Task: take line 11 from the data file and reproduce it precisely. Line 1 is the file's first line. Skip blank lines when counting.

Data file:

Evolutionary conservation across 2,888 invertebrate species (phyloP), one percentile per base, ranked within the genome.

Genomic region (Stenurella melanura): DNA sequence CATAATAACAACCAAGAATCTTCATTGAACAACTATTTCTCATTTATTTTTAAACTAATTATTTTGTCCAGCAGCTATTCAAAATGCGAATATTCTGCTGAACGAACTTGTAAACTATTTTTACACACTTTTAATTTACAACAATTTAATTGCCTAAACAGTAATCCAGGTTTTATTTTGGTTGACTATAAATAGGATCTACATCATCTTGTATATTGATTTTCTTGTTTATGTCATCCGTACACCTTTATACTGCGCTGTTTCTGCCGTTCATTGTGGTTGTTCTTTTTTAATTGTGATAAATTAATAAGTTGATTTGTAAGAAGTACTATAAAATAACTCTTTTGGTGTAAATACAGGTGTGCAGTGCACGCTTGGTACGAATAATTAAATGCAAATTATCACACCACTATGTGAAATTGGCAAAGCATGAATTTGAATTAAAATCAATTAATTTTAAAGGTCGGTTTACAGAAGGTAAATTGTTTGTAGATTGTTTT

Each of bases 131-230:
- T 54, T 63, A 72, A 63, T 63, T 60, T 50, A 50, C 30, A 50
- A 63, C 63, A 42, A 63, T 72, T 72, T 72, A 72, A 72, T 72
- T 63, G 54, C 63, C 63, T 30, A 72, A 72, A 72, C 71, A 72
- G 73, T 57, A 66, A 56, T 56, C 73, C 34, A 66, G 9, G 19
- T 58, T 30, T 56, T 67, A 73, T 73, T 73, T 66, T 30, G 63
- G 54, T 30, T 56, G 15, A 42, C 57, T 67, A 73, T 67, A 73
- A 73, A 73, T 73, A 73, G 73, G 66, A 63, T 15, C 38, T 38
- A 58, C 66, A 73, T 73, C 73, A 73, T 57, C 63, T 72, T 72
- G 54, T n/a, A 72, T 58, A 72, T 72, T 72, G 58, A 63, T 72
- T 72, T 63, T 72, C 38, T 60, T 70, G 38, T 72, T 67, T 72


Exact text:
- A 58, C 66, A 73, T 73, C 73, A 73, T 57, C 63, T 72, T 72